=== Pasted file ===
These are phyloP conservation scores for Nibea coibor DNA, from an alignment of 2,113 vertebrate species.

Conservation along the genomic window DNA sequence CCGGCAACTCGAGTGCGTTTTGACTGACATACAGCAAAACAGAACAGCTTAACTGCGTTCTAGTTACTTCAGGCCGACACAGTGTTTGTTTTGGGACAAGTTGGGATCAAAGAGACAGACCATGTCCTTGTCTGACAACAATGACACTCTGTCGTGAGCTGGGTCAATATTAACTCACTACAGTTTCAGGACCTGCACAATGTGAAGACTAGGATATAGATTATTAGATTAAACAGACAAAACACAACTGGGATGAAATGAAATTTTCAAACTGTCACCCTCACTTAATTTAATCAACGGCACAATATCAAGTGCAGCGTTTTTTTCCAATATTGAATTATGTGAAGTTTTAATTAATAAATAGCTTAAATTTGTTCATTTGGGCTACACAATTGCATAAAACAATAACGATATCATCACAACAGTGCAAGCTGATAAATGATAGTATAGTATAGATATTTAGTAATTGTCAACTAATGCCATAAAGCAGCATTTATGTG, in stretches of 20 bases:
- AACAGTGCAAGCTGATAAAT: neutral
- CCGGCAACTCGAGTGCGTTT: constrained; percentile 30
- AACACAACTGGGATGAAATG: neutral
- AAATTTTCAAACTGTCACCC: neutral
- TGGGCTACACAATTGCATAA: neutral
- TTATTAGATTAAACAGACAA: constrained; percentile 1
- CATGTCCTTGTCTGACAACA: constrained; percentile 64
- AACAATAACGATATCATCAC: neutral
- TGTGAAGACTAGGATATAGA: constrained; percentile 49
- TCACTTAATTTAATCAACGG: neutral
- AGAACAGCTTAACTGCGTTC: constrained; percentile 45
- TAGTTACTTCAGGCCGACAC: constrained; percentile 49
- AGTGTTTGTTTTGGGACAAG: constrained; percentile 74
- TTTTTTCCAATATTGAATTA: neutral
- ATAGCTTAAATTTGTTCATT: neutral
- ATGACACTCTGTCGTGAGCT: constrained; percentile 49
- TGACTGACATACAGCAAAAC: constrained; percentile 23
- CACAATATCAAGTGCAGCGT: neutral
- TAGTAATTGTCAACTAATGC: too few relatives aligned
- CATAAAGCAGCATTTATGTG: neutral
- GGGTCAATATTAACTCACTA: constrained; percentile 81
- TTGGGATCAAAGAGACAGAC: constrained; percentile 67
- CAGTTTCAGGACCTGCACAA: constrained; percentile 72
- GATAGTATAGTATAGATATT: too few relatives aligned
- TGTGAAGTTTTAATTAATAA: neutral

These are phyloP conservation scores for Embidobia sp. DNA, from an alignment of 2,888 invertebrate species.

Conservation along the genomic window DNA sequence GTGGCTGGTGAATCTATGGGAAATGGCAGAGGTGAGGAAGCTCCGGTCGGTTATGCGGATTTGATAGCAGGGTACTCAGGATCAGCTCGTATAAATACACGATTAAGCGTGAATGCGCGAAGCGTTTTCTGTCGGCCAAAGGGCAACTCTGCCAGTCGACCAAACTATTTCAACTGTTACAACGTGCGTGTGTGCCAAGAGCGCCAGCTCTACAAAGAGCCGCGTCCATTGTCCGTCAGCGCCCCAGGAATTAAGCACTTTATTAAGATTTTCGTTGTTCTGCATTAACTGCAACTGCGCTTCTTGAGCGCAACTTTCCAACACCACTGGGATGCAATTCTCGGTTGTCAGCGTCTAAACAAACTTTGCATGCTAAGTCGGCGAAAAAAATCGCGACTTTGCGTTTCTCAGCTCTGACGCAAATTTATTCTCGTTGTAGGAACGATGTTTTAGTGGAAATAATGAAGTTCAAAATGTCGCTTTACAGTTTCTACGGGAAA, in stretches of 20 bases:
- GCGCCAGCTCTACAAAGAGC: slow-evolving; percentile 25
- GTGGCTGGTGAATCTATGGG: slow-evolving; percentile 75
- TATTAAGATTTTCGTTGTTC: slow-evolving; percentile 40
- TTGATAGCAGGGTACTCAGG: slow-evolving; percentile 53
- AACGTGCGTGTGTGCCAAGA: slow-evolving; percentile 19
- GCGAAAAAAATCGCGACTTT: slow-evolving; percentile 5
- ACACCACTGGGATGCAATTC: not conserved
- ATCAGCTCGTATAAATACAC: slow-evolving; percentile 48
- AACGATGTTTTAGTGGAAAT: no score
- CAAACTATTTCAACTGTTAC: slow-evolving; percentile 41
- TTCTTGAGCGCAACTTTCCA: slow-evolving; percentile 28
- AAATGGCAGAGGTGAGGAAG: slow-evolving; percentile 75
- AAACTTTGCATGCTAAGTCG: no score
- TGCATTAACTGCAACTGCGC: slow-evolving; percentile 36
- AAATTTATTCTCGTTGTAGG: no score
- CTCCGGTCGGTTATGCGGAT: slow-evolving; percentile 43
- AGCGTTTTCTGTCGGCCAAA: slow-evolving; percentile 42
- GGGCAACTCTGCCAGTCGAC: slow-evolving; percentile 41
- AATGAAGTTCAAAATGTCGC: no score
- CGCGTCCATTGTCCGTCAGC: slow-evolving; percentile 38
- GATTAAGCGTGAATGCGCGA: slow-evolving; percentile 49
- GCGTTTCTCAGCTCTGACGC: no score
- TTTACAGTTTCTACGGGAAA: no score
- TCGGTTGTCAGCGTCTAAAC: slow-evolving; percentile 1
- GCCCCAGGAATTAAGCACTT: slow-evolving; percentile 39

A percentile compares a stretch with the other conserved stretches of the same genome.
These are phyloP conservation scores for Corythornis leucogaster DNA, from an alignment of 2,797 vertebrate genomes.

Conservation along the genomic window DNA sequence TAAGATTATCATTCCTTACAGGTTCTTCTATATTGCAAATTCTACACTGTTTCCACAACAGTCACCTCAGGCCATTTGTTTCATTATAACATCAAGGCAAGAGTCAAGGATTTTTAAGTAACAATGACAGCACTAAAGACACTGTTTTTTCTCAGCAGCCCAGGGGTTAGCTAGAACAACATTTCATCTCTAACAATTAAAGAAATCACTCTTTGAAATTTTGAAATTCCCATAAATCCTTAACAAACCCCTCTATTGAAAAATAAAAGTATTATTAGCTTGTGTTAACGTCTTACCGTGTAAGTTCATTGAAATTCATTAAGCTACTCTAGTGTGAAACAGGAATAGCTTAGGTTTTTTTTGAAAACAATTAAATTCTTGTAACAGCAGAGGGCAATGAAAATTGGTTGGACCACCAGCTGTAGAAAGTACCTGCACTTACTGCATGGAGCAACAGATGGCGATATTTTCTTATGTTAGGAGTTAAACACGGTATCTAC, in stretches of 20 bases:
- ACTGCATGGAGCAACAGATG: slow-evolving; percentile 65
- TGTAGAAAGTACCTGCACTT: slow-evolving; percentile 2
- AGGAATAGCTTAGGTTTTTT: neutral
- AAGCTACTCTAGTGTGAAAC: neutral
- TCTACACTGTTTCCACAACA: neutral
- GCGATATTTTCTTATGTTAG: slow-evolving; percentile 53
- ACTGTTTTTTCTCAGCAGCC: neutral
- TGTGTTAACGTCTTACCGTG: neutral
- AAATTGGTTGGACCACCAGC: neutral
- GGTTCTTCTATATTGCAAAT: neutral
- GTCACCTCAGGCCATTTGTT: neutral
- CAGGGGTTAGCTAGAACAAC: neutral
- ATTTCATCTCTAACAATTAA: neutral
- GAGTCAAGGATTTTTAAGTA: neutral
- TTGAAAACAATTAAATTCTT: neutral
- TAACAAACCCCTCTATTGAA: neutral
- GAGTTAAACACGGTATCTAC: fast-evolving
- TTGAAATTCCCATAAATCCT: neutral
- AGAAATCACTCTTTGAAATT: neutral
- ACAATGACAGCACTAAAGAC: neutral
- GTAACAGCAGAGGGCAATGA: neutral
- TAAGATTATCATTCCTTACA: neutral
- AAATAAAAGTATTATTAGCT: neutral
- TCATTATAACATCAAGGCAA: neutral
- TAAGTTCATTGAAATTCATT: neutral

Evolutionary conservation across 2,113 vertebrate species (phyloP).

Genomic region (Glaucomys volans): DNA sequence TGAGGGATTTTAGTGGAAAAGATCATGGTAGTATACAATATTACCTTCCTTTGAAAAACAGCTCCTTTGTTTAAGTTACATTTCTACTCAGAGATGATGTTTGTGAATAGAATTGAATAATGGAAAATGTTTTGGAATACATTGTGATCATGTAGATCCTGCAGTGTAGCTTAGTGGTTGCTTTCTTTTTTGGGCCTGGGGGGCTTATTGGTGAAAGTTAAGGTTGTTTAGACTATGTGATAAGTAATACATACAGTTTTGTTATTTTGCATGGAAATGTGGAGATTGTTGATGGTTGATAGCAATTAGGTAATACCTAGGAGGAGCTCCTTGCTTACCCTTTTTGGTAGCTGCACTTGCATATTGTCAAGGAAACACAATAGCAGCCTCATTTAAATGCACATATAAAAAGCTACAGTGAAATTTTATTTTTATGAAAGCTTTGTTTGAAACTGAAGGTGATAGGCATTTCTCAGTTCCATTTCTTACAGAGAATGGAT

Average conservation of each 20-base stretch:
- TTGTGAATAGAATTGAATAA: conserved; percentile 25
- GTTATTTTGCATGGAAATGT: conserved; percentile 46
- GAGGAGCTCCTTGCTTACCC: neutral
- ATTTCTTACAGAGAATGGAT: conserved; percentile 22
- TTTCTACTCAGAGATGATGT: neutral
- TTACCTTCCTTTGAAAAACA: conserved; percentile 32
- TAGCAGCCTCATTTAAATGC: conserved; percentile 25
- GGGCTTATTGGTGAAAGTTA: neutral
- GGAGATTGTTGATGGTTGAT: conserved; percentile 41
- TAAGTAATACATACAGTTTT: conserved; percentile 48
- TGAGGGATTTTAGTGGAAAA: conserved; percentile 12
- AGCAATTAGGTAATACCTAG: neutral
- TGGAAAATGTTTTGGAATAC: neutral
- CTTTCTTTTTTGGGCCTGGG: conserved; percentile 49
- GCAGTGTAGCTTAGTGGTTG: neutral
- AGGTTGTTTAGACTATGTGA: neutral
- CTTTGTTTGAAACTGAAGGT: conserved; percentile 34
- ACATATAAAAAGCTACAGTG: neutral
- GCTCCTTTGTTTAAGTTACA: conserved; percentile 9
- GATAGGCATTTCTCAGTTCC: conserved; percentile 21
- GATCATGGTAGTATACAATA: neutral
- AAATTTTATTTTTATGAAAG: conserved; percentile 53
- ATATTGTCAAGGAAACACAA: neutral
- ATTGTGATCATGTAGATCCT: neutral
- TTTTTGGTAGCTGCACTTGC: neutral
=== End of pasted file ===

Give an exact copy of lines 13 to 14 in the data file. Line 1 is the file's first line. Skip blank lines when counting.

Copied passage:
- AGAACAGCTTAACTGCGTTC: constrained; percentile 45
- TAGTTACTTCAGGCCGACAC: constrained; percentile 49